Festival activities promote resilience

“We have to start by acknowledging that life is hard, and it is best to build our resiliency so we can get through the hard times to the better times,” Chaplain Lt. Col. Jeffrey Dillard said at the start of the first ever Resiliency Fest Sept. 21 at U.S. Army Garrison Wiesbaden.

Soldiers visited various booths where they took their quarterly Master Resiliency Training and participated in physical challenges and activities, such as yoga, Brazilian Jiu Jitsu and wall climbing. Other resiliency activities included stress reduction, a gratitude wall, active constructive communication, creative art table and spiritual resiliency.

Typical MRT consists of classroom-based lessons, but event organizer Ainhoa Revuelta said Soldiers who attended the festival expressed their preference for the interactive training they received that day. Units took advantage of this opportunity and more than 200 Soldiers received credit for MRT mandatory training modules.

“We hope that the attendees learned several new skills to increase their daily resiliency,” Revuelta said.

Rob Austin with the Wiesbaden Brazilian Jiu Jitsu Club, who is also a staff sergeant with the 522 Military Intelligence Batallion, gave demonstrations of the martial art with the aim of helping people learn the skills needed to rebound from a struggle—literally and figuratively.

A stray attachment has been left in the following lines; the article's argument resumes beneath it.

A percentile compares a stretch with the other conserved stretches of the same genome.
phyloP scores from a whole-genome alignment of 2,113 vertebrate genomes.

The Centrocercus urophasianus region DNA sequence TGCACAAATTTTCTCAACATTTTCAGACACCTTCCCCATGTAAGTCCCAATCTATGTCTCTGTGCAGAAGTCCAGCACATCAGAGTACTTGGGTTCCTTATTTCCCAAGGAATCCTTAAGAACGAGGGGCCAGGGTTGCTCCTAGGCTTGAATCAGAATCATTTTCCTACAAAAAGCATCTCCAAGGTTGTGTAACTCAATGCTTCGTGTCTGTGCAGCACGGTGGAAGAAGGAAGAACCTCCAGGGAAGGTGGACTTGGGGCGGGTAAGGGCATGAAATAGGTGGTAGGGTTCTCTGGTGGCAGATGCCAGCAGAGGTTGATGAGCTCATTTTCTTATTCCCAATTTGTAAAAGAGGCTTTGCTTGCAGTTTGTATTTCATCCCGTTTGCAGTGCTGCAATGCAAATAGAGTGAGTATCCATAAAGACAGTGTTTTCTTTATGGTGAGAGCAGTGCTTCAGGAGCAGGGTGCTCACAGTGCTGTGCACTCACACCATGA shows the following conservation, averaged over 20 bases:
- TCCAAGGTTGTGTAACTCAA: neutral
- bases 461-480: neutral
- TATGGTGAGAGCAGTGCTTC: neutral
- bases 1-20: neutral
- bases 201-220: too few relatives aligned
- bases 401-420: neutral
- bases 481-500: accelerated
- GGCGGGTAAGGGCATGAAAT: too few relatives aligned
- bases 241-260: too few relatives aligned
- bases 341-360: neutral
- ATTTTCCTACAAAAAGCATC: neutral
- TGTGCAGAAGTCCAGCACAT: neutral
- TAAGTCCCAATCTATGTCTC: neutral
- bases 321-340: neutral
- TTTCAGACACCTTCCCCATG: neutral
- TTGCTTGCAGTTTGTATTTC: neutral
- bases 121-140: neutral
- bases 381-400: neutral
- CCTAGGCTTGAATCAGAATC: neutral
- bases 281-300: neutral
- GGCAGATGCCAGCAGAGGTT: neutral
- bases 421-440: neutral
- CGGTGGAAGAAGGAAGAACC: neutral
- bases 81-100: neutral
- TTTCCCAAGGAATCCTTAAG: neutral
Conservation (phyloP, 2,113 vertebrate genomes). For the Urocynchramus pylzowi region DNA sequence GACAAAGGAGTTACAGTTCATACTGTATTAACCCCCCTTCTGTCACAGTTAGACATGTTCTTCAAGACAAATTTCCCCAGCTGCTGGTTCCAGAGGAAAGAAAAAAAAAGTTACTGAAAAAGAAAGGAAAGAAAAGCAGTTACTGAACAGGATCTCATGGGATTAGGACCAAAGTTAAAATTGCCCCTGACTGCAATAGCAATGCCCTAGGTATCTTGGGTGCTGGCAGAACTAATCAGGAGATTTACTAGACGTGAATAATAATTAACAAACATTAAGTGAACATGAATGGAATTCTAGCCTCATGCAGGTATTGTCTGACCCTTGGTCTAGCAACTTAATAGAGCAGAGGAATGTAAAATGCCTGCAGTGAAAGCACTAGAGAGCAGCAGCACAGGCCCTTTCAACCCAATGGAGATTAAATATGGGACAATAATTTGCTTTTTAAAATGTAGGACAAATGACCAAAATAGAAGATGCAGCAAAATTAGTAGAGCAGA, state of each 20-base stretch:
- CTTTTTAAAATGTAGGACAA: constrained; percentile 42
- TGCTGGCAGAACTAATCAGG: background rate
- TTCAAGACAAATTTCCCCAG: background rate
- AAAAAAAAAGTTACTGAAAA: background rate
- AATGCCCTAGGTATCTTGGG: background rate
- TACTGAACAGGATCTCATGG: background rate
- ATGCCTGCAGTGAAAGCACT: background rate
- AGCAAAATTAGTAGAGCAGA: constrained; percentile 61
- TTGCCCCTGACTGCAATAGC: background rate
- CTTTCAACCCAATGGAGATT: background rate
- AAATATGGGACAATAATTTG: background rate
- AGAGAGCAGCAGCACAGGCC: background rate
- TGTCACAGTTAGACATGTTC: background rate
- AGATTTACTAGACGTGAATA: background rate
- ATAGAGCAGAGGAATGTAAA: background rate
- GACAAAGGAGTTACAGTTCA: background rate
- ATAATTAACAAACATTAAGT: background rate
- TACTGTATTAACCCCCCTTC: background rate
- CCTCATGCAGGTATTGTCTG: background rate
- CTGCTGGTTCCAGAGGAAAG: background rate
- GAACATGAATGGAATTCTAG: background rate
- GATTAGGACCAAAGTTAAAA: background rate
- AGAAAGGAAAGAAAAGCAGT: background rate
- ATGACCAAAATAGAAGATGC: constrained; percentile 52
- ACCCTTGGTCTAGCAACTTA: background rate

“We’re linking a martial art—a physical activity—to something that you can use everyday, much like a lot of the resiliency tools that the Soldiers and civilians get to use. So, when we teach Brazilian Jiu Jitsu, we put people in bad situations and they have to learn how to fight their way out of it,” he said. “Once you have the tool sets to get out of those positions, it’s kind of the same thing as getting these MRT tools.”

At the gratitude wall, participants learned about the value of gratitude, wrote down things they are grateful for and got advice on how to practice that skill going forward, said Air Force Staff Sgt. Jeannette Hilliard with the 7th Weather Squadron, who helped coordinate the activity.

The event was fun for the whole Family, with face painting, firefighters, a dunk tank and a sensory room to entertain the little ones and food and snacks as well.

The main focus of the event was to provide resiliency building activities to all members of the community, especially Family members, Revuelta said.

“Soldiers and Families face multiple transitions during their service: PCSs, deployments, multiple moves, job changes, new schools…” she said. “Resilience can be that factor that makes all the difference between being overwhelmed by stress or thriving in a changing environment, making the most out of military life.”